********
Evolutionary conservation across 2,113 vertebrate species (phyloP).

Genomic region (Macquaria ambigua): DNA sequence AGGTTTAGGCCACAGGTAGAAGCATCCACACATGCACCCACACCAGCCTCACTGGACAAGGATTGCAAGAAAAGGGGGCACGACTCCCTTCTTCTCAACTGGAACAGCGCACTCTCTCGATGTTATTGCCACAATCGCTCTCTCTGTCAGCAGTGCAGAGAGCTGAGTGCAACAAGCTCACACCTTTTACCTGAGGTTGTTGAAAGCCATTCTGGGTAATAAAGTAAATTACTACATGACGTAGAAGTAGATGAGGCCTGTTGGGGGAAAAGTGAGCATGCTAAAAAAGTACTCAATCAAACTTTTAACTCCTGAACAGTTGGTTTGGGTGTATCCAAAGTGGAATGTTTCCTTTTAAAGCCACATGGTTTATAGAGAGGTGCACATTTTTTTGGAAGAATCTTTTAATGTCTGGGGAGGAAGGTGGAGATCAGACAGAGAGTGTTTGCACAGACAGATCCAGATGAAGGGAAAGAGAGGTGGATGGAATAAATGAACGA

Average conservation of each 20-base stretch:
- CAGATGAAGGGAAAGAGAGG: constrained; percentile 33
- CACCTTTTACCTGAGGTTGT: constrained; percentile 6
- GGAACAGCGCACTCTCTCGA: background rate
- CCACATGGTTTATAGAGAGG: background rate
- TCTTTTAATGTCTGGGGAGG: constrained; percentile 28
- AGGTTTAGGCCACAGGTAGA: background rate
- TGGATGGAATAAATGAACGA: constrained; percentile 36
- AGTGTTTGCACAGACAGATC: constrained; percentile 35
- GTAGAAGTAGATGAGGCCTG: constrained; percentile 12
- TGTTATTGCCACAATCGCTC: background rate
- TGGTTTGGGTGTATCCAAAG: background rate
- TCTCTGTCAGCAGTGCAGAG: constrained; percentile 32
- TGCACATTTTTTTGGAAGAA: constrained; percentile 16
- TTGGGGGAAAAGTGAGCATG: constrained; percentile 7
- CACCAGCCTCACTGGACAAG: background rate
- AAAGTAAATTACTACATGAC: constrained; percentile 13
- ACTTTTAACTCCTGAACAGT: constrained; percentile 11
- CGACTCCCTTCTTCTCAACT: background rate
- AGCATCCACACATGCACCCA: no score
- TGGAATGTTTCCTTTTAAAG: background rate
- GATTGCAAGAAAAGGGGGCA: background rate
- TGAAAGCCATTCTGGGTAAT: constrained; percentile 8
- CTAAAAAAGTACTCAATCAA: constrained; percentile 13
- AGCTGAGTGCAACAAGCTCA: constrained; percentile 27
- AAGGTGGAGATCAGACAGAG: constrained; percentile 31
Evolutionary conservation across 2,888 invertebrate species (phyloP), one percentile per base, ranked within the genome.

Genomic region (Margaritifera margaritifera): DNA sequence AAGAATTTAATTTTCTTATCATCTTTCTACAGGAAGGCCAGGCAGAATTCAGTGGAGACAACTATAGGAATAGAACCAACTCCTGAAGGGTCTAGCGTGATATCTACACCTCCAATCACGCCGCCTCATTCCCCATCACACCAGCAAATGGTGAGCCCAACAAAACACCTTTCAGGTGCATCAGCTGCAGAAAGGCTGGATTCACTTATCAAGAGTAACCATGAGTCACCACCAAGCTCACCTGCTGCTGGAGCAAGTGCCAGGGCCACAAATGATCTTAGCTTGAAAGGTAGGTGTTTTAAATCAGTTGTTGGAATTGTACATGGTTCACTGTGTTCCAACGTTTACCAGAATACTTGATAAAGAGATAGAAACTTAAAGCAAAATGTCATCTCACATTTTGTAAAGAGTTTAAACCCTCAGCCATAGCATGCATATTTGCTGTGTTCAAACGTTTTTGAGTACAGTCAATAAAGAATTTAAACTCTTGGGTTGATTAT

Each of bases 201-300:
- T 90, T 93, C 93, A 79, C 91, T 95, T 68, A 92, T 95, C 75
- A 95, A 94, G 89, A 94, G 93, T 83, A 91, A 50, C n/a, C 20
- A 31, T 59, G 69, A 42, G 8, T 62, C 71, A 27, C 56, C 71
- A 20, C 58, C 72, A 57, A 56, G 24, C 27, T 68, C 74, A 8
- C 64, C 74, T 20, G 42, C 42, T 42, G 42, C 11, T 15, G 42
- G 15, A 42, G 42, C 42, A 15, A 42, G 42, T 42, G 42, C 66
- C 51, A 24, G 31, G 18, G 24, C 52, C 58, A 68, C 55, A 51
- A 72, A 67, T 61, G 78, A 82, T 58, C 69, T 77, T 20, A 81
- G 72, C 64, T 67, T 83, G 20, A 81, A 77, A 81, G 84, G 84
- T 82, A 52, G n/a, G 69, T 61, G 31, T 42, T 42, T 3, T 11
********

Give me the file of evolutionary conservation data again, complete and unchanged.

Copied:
Evolutionary conservation across 2,113 vertebrate species (phyloP).

Genomic region (Macquaria ambigua): DNA sequence AGGTTTAGGCCACAGGTAGAAGCATCCACACATGCACCCACACCAGCCTCACTGGACAAGGATTGCAAGAAAAGGGGGCACGACTCCCTTCTTCTCAACTGGAACAGCGCACTCTCTCGATGTTATTGCCACAATCGCTCTCTCTGTCAGCAGTGCAGAGAGCTGAGTGCAACAAGCTCACACCTTTTACCTGAGGTTGTTGAAAGCCATTCTGGGTAATAAAGTAAATTACTACATGACGTAGAAGTAGATGAGGCCTGTTGGGGGAAAAGTGAGCATGCTAAAAAAGTACTCAATCAAACTTTTAACTCCTGAACAGTTGGTTTGGGTGTATCCAAAGTGGAATGTTTCCTTTTAAAGCCACATGGTTTATAGAGAGGTGCACATTTTTTTGGAAGAATCTTTTAATGTCTGGGGAGGAAGGTGGAGATCAGACAGAGAGTGTTTGCACAGACAGATCCAGATGAAGGGAAAGAGAGGTGGATGGAATAAATGAACGA

Average conservation of each 20-base stretch:
- CAGATGAAGGGAAAGAGAGG: constrained; percentile 33
- CACCTTTTACCTGAGGTTGT: constrained; percentile 6
- GGAACAGCGCACTCTCTCGA: background rate
- CCACATGGTTTATAGAGAGG: background rate
- TCTTTTAATGTCTGGGGAGG: constrained; percentile 28
- AGGTTTAGGCCACAGGTAGA: background rate
- TGGATGGAATAAATGAACGA: constrained; percentile 36
- AGTGTTTGCACAGACAGATC: constrained; percentile 35
- GTAGAAGTAGATGAGGCCTG: constrained; percentile 12
- TGTTATTGCCACAATCGCTC: background rate
- TGGTTTGGGTGTATCCAAAG: background rate
- TCTCTGTCAGCAGTGCAGAG: constrained; percentile 32
- TGCACATTTTTTTGGAAGAA: constrained; percentile 16
- TTGGGGGAAAAGTGAGCATG: constrained; percentile 7
- CACCAGCCTCACTGGACAAG: background rate
- AAAGTAAATTACTACATGAC: constrained; percentile 13
- ACTTTTAACTCCTGAACAGT: constrained; percentile 11
- CGACTCCCTTCTTCTCAACT: background rate
- AGCATCCACACATGCACCCA: no score
- TGGAATGTTTCCTTTTAAAG: background rate
- GATTGCAAGAAAAGGGGGCA: background rate
- TGAAAGCCATTCTGGGTAAT: constrained; percentile 8
- CTAAAAAAGTACTCAATCAA: constrained; percentile 13
- AGCTGAGTGCAACAAGCTCA: constrained; percentile 27
- AAGGTGGAGATCAGACAGAG: constrained; percentile 31
Evolutionary conservation across 2,888 invertebrate species (phyloP), one percentile per base, ranked within the genome.

Genomic region (Margaritifera margaritifera): DNA sequence AAGAATTTAATTTTCTTATCATCTTTCTACAGGAAGGCCAGGCAGAATTCAGTGGAGACAACTATAGGAATAGAACCAACTCCTGAAGGGTCTAGCGTGATATCTACACCTCCAATCACGCCGCCTCATTCCCCATCACACCAGCAAATGGTGAGCCCAACAAAACACCTTTCAGGTGCATCAGCTGCAGAAAGGCTGGATTCACTTATCAAGAGTAACCATGAGTCACCACCAAGCTCACCTGCTGCTGGAGCAAGTGCCAGGGCCACAAATGATCTTAGCTTGAAAGGTAGGTGTTTTAAATCAGTTGTTGGAATTGTACATGGTTCACTGTGTTCCAACGTTTACCAGAATACTTGATAAAGAGATAGAAACTTAAAGCAAAATGTCATCTCACATTTTGTAAAGAGTTTAAACCCTCAGCCATAGCATGCATATTTGCTGTGTTCAAACGTTTTTGAGTACAGTCAATAAAGAATTTAAACTCTTGGGTTGATTAT

Each of bases 201-300:
- T 90, T 93, C 93, A 79, C 91, T 95, T 68, A 92, T 95, C 75
- A 95, A 94, G 89, A 94, G 93, T 83, A 91, A 50, C n/a, C 20
- A 31, T 59, G 69, A 42, G 8, T 62, C 71, A 27, C 56, C 71
- A 20, C 58, C 72, A 57, A 56, G 24, C 27, T 68, C 74, A 8
- C 64, C 74, T 20, G 42, C 42, T 42, G 42, C 11, T 15, G 42
- G 15, A 42, G 42, C 42, A 15, A 42, G 42, T 42, G 42, C 66
- C 51, A 24, G 31, G 18, G 24, C 52, C 58, A 68, C 55, A 51
- A 72, A 67, T 61, G 78, A 82, T 58, C 69, T 77, T 20, A 81
- G 72, C 64, T 67, T 83, G 20, A 81, A 77, A 81, G 84, G 84
- T 82, A 52, G n/a, G 69, T 61, G 31, T 42, T 42, T 3, T 11